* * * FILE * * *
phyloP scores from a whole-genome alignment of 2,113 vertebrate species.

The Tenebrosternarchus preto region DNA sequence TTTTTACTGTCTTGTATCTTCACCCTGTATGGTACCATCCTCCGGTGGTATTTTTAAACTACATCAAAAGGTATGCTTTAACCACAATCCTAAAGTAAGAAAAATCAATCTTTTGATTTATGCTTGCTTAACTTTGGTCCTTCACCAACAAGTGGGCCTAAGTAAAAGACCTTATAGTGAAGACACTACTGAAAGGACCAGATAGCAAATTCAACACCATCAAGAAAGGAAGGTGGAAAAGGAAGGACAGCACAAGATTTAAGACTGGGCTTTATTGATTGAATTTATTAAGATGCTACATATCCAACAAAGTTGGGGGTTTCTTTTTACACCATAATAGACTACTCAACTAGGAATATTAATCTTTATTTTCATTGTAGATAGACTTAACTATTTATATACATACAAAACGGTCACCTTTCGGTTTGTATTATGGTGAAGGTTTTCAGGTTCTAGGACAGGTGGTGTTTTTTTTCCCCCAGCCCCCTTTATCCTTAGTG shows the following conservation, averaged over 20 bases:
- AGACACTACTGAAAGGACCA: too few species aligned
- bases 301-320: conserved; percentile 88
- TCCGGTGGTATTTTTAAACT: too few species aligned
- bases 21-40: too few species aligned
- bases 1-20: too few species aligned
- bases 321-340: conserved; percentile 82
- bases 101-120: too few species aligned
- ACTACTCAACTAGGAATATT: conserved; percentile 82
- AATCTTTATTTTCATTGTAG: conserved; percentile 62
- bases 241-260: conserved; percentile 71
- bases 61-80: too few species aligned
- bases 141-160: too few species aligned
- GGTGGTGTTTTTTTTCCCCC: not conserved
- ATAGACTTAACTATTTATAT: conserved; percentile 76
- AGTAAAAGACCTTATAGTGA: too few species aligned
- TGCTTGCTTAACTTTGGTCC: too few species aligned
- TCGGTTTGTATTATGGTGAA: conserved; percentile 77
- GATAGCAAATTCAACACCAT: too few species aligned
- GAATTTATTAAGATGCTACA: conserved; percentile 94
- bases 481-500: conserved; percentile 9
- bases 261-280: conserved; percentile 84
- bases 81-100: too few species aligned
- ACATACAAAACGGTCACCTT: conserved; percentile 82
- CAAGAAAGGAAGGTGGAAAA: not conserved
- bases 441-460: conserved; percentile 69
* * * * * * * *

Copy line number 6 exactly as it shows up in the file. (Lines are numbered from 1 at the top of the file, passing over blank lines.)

- bases 21-40: too few species aligned